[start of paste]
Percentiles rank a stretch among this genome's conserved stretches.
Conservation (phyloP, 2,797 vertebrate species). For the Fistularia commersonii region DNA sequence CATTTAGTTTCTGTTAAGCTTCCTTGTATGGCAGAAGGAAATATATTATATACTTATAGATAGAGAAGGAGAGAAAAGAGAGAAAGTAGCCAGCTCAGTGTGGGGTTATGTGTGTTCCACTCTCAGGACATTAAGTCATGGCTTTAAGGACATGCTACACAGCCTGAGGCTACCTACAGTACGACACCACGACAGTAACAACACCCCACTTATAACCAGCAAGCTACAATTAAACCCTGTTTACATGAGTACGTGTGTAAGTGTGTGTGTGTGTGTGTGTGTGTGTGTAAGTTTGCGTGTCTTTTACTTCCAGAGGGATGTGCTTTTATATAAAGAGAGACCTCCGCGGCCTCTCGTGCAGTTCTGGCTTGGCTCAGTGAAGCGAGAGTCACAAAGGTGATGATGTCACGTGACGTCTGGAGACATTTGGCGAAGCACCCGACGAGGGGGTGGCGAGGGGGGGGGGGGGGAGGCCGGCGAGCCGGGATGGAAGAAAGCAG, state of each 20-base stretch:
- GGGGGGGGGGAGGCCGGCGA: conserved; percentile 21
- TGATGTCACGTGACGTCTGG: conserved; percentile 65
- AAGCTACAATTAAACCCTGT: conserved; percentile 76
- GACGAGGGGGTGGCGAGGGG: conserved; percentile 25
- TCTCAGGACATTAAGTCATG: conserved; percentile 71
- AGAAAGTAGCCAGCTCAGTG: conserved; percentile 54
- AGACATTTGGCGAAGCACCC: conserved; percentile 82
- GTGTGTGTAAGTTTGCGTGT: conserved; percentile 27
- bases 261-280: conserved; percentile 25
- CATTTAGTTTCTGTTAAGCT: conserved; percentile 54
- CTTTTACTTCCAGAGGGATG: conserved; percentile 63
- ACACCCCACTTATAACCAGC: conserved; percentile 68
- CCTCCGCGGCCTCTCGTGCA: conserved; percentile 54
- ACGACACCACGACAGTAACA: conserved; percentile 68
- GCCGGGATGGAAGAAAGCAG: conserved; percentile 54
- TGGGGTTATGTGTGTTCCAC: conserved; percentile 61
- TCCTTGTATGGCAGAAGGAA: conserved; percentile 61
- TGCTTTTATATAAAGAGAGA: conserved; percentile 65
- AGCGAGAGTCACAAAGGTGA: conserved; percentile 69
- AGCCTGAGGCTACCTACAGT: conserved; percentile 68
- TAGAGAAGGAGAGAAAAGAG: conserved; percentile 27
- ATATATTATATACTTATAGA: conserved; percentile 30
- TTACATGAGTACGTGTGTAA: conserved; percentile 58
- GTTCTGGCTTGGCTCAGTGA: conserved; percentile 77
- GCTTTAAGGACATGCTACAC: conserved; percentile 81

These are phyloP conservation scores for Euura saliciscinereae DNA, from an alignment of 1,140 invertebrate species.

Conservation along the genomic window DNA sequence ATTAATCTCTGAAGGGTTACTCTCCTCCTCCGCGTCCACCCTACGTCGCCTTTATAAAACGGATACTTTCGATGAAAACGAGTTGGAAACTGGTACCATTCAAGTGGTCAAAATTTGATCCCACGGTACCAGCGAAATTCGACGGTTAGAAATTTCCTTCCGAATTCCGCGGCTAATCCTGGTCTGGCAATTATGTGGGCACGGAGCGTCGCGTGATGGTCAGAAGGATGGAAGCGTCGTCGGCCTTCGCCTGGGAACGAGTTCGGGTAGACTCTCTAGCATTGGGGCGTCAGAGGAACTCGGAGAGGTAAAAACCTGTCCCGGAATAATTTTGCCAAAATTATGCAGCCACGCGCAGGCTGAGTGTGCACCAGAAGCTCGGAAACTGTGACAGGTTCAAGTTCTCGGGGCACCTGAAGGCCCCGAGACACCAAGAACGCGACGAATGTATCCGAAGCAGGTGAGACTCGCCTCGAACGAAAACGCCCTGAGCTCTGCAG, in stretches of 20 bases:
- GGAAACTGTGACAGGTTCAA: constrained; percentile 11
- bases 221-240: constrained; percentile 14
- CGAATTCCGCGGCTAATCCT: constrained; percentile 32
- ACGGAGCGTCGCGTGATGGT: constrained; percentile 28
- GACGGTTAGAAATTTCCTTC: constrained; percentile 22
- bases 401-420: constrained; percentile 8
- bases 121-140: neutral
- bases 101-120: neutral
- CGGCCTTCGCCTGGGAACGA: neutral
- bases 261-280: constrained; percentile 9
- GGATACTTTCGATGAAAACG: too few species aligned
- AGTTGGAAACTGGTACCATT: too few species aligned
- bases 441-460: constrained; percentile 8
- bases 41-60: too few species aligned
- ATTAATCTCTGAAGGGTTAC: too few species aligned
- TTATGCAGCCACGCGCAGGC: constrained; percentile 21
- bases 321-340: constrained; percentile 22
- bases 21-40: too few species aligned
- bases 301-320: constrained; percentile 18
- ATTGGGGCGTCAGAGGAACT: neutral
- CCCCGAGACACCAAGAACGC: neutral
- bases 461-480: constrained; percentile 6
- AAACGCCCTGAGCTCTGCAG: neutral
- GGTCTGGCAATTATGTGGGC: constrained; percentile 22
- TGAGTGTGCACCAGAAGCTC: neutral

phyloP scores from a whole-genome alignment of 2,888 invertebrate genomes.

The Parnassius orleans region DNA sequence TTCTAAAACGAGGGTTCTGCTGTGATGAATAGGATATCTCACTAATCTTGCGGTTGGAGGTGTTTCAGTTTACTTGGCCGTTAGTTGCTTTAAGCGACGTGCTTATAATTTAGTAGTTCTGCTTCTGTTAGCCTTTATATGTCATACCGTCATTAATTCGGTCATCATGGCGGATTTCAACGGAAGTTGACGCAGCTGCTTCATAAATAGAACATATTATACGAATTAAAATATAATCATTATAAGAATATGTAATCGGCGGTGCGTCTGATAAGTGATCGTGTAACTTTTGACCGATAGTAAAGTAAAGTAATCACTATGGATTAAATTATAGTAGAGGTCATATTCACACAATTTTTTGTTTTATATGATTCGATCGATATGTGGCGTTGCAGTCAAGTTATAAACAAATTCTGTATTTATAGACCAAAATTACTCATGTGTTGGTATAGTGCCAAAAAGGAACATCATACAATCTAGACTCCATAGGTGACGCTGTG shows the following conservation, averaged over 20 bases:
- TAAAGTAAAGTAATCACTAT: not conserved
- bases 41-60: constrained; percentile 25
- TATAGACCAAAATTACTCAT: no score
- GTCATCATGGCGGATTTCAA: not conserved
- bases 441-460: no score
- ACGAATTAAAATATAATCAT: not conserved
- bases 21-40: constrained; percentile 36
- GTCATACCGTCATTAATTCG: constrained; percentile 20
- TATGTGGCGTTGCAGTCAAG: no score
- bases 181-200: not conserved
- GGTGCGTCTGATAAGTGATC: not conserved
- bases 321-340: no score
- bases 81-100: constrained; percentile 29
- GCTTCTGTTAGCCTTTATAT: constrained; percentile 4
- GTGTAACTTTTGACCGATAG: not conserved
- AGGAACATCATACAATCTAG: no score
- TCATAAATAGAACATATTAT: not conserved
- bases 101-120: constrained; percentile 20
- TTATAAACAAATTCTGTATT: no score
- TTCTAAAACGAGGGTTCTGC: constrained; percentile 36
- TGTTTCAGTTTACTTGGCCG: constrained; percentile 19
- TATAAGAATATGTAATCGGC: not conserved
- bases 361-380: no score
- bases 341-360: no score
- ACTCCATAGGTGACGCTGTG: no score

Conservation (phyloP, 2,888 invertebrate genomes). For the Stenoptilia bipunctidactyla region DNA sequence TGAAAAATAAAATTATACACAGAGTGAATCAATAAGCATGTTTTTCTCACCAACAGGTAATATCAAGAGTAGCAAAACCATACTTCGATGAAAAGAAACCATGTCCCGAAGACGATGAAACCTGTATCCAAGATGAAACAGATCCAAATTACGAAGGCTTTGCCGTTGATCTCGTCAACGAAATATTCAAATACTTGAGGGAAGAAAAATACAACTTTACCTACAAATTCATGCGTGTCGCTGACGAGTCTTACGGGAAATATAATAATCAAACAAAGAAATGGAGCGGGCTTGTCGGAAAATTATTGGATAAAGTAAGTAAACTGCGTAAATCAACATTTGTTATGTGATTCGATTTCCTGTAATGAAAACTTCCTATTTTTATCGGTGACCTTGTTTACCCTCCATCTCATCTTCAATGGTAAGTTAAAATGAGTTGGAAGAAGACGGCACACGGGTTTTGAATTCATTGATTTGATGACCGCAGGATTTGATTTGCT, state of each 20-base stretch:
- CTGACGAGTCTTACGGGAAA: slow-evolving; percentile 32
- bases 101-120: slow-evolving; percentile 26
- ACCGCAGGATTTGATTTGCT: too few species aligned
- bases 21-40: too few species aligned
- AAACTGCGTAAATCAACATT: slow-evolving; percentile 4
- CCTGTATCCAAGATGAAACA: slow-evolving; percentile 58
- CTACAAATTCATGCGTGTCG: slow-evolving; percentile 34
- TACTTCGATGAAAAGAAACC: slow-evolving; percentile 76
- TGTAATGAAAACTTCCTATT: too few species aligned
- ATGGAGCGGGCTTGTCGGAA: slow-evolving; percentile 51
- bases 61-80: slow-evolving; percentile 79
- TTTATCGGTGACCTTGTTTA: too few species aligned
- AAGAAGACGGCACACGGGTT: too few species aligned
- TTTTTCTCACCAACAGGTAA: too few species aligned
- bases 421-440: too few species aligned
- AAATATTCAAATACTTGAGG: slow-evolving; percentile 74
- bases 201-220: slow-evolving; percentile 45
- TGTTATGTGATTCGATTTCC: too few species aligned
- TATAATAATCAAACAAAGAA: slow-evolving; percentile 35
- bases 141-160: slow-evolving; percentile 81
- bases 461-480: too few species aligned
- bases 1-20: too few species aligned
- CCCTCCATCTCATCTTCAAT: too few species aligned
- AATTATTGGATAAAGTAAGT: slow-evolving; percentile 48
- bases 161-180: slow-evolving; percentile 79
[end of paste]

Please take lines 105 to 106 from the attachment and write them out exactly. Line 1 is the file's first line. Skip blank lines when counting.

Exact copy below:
- CCCTCCATCTCATCTTCAAT: too few species aligned
- AATTATTGGATAAAGTAAGT: slow-evolving; percentile 48